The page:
Blog: WiMLDS Bay Area: Women Entrepreneurs in AI (2019 Meetup Recap)
After a small meet and greet, four powerful women spoke about their struggles and stories behind the companies they founded: Deborah Hanus (CEO, Sparrow), Trisha Kothari (CEO, Unit 21), Manasi Vartak (CEO, Verta.ai), and Jean Yang (CEO, Akita Software). Britteny lead the discussion with key questions.
They all had different beginnings into working. From working in the university’s lab to selling handcrafted keepsakes, they all wanted to answer a need.
Deborah noticed how difficult it was for wives to file for disability and childcare leave during her PhD work at Harvard, with overbearing paperwork and deadlines to juggle. She decided to offer a hand, and built a system to set aside overlooked technicalities and processing difficulties and allow people to continue thriving in their work and life when they need an extended leave. This system became Sparrow.
Trisha wanted to help keep companies secure and safe. Especially in a time where security is underestimated or difficult to keep track of, small businesses and entrepreneurs may not realize when they are vulnerable to hackers and fraudulent activity. She blended machine learning and human analysts together into Unit 21 to support all companies concerned about money laundering and fraud.
Manasi explored countless ideas, but during her time working on her PhD at MIT, she noticed the opportunity that machine learning and data science afforded all businesses. Working on ModelDB, an open source model management system, she decided to evolve the concept into Verta.ai, a platform where data scientists and machine learning engineers can work together seamlessly in developing and managing models being used during production.
Jean began her idea as a passion to research in improving data management. She put her tenure-track position as Assistant Professor at Carnegie Mellon University on hold to pursue her own project. Alongside her experience at Microsoft and Facebook, she realized the freedom of being small and independent. With knowledge she gained from Cybersecurity Factory and her PhD work with MIT automating security enforcement and privacy policies for sensitive information through data models, she founded her own company, Akita Software.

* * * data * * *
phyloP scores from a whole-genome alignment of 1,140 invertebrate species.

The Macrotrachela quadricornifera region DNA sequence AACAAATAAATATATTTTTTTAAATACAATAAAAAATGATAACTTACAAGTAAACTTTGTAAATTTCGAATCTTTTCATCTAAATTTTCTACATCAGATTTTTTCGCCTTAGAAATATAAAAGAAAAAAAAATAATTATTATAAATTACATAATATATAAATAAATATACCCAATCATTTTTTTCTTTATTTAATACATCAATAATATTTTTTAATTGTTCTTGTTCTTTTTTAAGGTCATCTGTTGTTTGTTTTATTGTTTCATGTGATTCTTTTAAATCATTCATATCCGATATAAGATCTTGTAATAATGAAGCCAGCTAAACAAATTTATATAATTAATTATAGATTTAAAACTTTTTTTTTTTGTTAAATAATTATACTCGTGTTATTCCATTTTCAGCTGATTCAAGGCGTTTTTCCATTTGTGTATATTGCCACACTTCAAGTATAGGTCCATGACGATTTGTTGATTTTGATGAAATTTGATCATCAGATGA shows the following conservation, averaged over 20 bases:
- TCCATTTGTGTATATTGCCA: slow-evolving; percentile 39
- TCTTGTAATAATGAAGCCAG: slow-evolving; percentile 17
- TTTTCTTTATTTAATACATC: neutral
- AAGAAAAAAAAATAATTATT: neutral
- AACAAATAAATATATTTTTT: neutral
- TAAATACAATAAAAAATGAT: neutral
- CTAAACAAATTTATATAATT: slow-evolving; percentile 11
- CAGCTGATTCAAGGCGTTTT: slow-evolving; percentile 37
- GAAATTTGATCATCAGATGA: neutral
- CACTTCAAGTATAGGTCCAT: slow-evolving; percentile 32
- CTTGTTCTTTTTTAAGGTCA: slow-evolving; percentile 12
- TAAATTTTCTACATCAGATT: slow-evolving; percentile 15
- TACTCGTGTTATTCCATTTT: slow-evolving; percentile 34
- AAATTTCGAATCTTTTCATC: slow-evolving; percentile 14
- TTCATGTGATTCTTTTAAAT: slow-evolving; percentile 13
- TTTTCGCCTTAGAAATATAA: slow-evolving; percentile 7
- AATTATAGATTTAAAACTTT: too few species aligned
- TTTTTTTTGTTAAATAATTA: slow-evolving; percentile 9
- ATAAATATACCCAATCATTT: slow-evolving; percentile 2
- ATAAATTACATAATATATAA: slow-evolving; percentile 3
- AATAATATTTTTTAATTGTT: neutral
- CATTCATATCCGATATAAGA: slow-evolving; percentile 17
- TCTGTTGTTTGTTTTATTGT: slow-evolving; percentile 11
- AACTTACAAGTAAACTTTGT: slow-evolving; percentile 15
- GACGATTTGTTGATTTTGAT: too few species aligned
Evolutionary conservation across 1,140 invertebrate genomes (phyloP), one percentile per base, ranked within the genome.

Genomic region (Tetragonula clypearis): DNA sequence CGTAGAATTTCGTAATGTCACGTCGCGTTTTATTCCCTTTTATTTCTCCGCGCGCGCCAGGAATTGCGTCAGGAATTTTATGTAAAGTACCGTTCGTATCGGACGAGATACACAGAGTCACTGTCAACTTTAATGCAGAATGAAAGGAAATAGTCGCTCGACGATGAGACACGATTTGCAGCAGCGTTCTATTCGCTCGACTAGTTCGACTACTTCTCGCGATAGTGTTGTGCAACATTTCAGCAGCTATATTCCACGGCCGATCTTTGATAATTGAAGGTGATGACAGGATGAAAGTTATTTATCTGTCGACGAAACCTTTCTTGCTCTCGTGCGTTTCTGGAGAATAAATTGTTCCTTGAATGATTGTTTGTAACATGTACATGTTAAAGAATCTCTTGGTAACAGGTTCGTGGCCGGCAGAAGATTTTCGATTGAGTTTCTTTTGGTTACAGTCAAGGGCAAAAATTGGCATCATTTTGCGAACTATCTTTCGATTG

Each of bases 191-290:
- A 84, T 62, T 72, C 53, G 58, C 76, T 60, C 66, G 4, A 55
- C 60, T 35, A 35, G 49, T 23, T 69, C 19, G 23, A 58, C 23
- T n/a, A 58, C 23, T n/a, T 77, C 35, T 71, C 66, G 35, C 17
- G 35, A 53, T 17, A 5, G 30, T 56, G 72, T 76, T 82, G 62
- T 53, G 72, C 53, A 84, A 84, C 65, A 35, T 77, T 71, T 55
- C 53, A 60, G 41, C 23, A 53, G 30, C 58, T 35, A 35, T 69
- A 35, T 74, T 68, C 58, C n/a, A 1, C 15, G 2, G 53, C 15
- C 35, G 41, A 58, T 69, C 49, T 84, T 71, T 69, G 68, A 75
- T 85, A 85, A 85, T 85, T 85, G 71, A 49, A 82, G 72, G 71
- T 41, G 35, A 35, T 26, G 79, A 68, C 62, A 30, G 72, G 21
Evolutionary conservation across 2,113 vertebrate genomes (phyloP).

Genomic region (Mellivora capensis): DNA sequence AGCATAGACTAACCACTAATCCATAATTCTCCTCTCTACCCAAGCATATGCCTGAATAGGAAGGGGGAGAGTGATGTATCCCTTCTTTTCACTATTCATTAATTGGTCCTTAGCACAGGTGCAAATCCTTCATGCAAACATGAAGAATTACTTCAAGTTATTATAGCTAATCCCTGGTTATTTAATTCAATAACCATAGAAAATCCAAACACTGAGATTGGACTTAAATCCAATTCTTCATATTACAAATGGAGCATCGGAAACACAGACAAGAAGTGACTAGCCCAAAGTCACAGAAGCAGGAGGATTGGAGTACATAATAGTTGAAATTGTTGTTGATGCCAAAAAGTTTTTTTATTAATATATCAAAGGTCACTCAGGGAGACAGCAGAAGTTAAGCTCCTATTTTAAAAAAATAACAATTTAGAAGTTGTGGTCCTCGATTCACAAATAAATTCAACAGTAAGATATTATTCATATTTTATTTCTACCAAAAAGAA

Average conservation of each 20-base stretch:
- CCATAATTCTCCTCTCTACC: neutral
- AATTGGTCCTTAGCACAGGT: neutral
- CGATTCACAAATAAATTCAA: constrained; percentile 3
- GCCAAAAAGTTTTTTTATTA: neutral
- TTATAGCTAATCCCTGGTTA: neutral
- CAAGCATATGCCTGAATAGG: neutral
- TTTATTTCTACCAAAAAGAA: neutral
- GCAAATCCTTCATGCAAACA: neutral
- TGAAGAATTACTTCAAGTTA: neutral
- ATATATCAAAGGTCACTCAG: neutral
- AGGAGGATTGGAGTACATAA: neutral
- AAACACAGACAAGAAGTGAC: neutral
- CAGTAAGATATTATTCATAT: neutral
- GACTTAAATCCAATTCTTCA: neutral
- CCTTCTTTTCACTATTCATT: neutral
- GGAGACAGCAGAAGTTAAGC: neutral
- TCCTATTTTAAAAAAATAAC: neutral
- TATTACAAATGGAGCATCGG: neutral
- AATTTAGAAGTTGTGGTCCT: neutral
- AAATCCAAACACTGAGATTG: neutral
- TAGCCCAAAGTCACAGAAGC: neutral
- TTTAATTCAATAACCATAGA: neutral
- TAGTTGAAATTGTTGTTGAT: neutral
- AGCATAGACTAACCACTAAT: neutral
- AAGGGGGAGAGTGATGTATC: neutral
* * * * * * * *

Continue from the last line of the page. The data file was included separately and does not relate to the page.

Starting up their own companies, they shared similar difficulties. Working alone had its own set of challenges; it was easy to get discouraged by self-doubt and criticisms. There wasn’t a perfect, linear path; it was impossible to predict which ideas would or wouldn’t work. So, they believed in making decisions in the face of adversity and uncertainty. They believed in themselves. As self-starters, the freedom from being autonomous, growing a team, and watching their company grow were rewarding.
As Jean liked to put it, when you’re alone, you’re swimming along with the raft. It would be okay to drown alone, but when you have others on your raft — you see them worry. Now they can drown with you, too. You do everything within you to make sure they don’t drown. Maybe just you.
Being female entrepreneurs in a start up culture that began around male figures, they also faced subtle hardships in discrimination.
Jean wanted to tell her personal story of how she had to forgo love for her business, but was told it was a bad idea. Masculine traits of power and machismo were often lauded, in place of vulnerability and intimacy. In such a landscape, it was more important for them to stand true to themselves and follow their own path that worked for them, including understanding motivations to use as incentives during negotiations. Among the mansplain-ers, bandwagonners, and white knights, those who were experienced and invested enough into following their whole process were the most helpful — including angel investors. There was a disarming level of strength in having a capable woman standing her ground.